Impact disabling hyperthreading in linux

Impact disabling hyperthreading in linux

not sure that in this forum , but the caption of the forum - the optimization of performance.

Hyperthreading significantly reduces performance on calculate-intensive applications (for example linpak ) . Hyperthreading can be disabled in the BIOS, but it's not always convenient.

Hyperthreading can be disabled into offline hyperthreading cores (in cpufreq or in the options of the Linux kernel).

Based on the logic of hyperthreading whether hyperthreading disconnected from Linux have an impact on the HPC applications (like linpack or something else)

I am sorry for possible offtopic

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CPU - Sandy Bridge

Imagen de Patrick Fay (Intel)

Hello Black,

I think you are asking: Is disabling one of the HT cpus on a core at run-time (after booting the OS) the same as disabling HT in the BIOS (before booting the OS)?

The answer to this question is: it depends, and it probably varies from one cpu generation to the next (such as core2 to nehalem to sandybridge to etc, etc).

Why does disabling HT help linpack? Well... when HT is enabled, some parts of the core are duplicated for the logical cpu (such as registers) but most of the cpu is not duplicated. In particular, the floating point unit is not duplicated. With linpack, there isn't any 'extra work' the extra HT threads can be doing, the threads are all using the same unshared floating point unit. So you can get better performance by disabling HT.

I asked the above question years ago to the cpu architects and the answer was... it depends. When a cpu is halted by the OS (or whatever process you are using to turn off one of the HT threads on the core) some split resources become available for the remaining thread, some do not. You might be curious to know exactly what happens but that info won't be disclosed.

So we don't know the exact answer to: is shutting down 1 HT thread after booting the same as disabling HT in bios.

In any case, the thing that really matters is: can you tell the difference with a real world application?

I don't know the answer to this question. You will have to try it and see.

Pat

I don't see your specific question.

As you maybe implied, the Intel MKL library, as used in HPL benchmarking, automatically uses just 1 logical per core when HyperThreading is detected.  It does this on a per shell basis, as may be done (for an entire application) by setting affinity mask (e.g. KMP_AFFINITY=compact,1,1).

Building applications without optimizations to suppress repeated divisions (gcc -freciprocal-math, icc -no-prec-div -no-prec-sqrt) may give rise to situations where HT improves performance.  This would not be as pronounced on Ivy Bridge as on Sandy Bridge CPUs, due to reduced latency of those operations on the newer CPU.

It's not unusual to see a shared system set up with HT disabled, on the assumption that only a minority of the jobs could gain performance per watt by using HT.

As to the question of whether setting affinity and number of threads to limit each core to 1 thread being equivalent to disabling HT entirely, one of the more common suspects for differences may be in the effective size of instruction TLB.  Most other important resources are shared dynamically on recent CPUs, so as long as only one thread is running it can use the entire cache and fill buffer set, .....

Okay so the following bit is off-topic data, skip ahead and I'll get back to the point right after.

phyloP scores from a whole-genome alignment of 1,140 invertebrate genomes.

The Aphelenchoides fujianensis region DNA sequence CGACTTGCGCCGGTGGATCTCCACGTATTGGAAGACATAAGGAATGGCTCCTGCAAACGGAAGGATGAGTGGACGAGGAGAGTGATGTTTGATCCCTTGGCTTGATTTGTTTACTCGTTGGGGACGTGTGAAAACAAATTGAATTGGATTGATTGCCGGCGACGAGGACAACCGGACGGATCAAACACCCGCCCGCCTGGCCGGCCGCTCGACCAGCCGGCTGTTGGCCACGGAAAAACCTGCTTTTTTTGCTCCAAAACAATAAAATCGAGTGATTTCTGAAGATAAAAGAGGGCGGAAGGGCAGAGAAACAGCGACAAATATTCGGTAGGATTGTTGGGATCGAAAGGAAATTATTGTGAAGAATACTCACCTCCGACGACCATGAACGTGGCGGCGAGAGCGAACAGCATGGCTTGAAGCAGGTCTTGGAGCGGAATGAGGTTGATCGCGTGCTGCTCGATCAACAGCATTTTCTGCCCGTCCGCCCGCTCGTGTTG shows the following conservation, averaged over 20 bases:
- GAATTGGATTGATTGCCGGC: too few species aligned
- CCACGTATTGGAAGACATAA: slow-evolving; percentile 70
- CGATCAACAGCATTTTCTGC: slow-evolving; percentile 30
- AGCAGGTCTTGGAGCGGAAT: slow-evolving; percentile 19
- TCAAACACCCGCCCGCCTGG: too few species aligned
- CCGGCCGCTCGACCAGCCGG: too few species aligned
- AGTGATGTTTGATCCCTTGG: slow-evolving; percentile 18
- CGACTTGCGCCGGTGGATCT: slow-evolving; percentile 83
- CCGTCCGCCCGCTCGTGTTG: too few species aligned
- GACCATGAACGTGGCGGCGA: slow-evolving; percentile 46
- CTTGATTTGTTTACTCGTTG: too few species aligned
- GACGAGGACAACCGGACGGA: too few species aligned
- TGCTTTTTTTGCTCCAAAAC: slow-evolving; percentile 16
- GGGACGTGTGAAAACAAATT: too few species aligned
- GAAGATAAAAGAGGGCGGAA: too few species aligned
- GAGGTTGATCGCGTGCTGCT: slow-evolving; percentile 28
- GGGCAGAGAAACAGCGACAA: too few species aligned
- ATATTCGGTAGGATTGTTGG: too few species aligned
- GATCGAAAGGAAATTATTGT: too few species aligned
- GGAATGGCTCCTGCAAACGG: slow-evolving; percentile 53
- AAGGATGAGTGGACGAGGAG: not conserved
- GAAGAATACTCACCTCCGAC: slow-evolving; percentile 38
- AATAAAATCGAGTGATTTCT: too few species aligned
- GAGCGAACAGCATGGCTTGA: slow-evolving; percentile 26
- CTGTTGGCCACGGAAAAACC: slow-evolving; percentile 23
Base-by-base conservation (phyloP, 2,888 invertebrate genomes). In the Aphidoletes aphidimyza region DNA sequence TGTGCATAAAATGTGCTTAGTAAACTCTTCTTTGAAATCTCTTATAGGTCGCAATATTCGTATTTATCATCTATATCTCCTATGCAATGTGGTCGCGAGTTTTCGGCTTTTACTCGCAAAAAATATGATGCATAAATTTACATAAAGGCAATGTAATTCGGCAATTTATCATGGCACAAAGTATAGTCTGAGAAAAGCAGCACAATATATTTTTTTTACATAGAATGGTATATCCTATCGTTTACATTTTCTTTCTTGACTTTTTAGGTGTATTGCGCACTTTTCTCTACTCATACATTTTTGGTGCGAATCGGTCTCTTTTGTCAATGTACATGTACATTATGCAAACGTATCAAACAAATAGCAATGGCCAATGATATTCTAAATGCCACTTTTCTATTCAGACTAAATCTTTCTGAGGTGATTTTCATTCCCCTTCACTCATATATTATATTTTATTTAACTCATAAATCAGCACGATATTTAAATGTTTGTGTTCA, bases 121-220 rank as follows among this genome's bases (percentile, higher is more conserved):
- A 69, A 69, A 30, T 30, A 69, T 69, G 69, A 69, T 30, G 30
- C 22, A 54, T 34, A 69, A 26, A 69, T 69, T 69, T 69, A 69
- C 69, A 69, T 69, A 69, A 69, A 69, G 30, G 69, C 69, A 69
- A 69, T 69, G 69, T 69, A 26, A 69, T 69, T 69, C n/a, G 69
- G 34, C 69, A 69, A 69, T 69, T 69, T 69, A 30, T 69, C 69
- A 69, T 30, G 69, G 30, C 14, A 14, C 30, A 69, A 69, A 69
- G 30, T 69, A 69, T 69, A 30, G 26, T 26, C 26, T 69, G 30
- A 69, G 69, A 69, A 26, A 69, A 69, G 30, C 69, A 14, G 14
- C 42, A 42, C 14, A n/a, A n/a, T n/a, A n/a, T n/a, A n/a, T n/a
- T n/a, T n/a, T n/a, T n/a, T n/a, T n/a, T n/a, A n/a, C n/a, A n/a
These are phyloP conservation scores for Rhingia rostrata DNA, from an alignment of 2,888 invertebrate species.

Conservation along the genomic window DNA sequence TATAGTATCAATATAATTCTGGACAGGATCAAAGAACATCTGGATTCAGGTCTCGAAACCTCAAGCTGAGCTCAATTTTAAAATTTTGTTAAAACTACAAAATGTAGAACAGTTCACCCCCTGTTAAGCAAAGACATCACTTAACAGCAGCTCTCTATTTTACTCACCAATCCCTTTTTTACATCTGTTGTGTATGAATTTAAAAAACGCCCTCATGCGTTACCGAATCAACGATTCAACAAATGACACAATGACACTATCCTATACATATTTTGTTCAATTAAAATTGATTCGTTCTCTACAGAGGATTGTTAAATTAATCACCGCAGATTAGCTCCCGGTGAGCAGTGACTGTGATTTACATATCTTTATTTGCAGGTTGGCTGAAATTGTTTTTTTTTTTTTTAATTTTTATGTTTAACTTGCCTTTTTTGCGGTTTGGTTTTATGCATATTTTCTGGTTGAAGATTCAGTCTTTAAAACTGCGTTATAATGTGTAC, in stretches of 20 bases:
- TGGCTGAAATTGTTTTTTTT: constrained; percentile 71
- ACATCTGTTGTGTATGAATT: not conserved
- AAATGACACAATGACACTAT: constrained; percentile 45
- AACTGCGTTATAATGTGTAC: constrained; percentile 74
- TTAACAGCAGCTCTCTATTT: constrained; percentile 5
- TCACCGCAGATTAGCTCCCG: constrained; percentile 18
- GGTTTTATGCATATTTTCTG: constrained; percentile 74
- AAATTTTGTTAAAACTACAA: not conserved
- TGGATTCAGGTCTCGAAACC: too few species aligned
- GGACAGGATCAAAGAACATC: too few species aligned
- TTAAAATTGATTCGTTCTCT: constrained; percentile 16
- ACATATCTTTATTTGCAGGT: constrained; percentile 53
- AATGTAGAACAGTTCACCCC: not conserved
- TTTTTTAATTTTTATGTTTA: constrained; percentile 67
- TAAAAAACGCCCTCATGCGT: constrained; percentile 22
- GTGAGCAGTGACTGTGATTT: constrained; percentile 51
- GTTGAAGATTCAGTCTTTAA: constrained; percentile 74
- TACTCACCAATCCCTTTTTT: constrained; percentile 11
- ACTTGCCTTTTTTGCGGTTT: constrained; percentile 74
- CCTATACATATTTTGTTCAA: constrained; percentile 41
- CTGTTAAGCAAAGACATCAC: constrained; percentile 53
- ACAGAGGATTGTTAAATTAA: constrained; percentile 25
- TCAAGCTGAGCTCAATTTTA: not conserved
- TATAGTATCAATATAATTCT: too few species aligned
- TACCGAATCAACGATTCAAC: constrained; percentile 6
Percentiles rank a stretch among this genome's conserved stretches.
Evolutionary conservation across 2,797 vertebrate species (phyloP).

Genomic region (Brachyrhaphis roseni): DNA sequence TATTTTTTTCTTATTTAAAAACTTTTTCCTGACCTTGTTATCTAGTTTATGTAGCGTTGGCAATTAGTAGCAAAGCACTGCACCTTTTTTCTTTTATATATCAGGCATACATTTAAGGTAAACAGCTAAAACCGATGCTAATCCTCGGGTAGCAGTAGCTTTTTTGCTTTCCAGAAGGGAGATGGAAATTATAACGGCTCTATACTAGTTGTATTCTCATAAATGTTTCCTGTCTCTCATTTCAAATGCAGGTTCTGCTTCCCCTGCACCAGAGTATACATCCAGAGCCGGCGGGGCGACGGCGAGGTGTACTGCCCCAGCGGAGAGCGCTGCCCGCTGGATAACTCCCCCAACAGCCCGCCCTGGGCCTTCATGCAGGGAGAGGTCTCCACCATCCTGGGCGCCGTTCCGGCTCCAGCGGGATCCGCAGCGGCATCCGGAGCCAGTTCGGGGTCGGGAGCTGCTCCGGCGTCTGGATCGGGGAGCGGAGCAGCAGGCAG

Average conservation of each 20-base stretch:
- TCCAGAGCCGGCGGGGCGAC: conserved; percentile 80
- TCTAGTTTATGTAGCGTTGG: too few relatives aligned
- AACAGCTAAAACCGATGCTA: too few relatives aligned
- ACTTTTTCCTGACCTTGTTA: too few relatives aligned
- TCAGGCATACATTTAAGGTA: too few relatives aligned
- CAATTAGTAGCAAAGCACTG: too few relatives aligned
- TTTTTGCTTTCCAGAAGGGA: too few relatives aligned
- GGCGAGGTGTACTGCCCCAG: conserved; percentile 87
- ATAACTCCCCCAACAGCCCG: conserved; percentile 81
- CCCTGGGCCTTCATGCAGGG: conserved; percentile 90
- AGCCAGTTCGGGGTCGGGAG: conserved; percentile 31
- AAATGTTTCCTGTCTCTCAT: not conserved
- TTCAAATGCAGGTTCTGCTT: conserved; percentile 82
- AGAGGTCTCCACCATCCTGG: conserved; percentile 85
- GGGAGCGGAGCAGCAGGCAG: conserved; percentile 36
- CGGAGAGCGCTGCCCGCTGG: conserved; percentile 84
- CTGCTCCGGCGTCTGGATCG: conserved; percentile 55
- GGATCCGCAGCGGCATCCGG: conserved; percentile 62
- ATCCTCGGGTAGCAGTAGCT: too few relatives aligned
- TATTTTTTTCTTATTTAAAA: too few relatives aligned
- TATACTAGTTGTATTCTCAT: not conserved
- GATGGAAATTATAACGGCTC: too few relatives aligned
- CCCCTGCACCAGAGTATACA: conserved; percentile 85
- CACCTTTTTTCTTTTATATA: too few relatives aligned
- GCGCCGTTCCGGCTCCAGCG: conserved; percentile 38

Imagen de John D. McCalpin

I would like to repeat & re-emphasize part of Patrick Fay's answer:

"When a cpu is halted by the OS (or whatever process you are using to turn off one of the HT threads on the core) some split resources become available for the remaining thread, some do not."

I worked through many of the details of these issues in the development of IBM's POWER5 processor, and it is very hard to come up with a concise answer.  In general, running one thread on a processor with multi-threading enabled is not the same as running one thread on the same processor with multi-threading disabled, because some resources are statically allocated to the extra thread(s) when multi-threading is enabled.  Whether the absence of access to these statically allocated resources hurts the performance of your code depends on lots of details of both the implementation (that the vendors don't usually want to discuss) and the application (which the vendor probably does not have time to analyze in detail).

Of course over time the implementations are being tuned and tweaked so that the performance penalty of enabled but unused thread contexts is generally decreasing, but that is an average statement over many workloads and counter-examples are almost certain to exist.

At TACC, HyperThreading is disabled on all of our production systems.  Our experience has been that although HyperThreading provides some improvement in throughput for many applications, it also provides a mechanism by which the OS can severely degrade throughput by making poor process placement decisions.   I don't think that we have enough quantitative data to know whether the overall workload throughput would increase or decrease with HyperThreading enabled, but we certainly know that the performance degradations would be a nightmare for all of us with user support responsibilities.  

On the other hand, when I was at IBM on the POWER5 design team, we ran almost all of our benchmarks with HyperThreading enabled because we knew how to precisely control the system to prevent the OS from making scheduling mistakes.  A quick check of the SPECfp2006 rate results shows that for the more than 1100 submissions for Xeon E5 processors that support HyperThreading, there appears to be only 1 result that does not have HyperThreading enabled --- and that entry is clearly a mistake!  (The detailed results show that they are running 2 copies of each test code on each core and getting the same performance on each benchmark as they got for submissions with the same processor and same software that are labelled as running with HyperThreading enabled).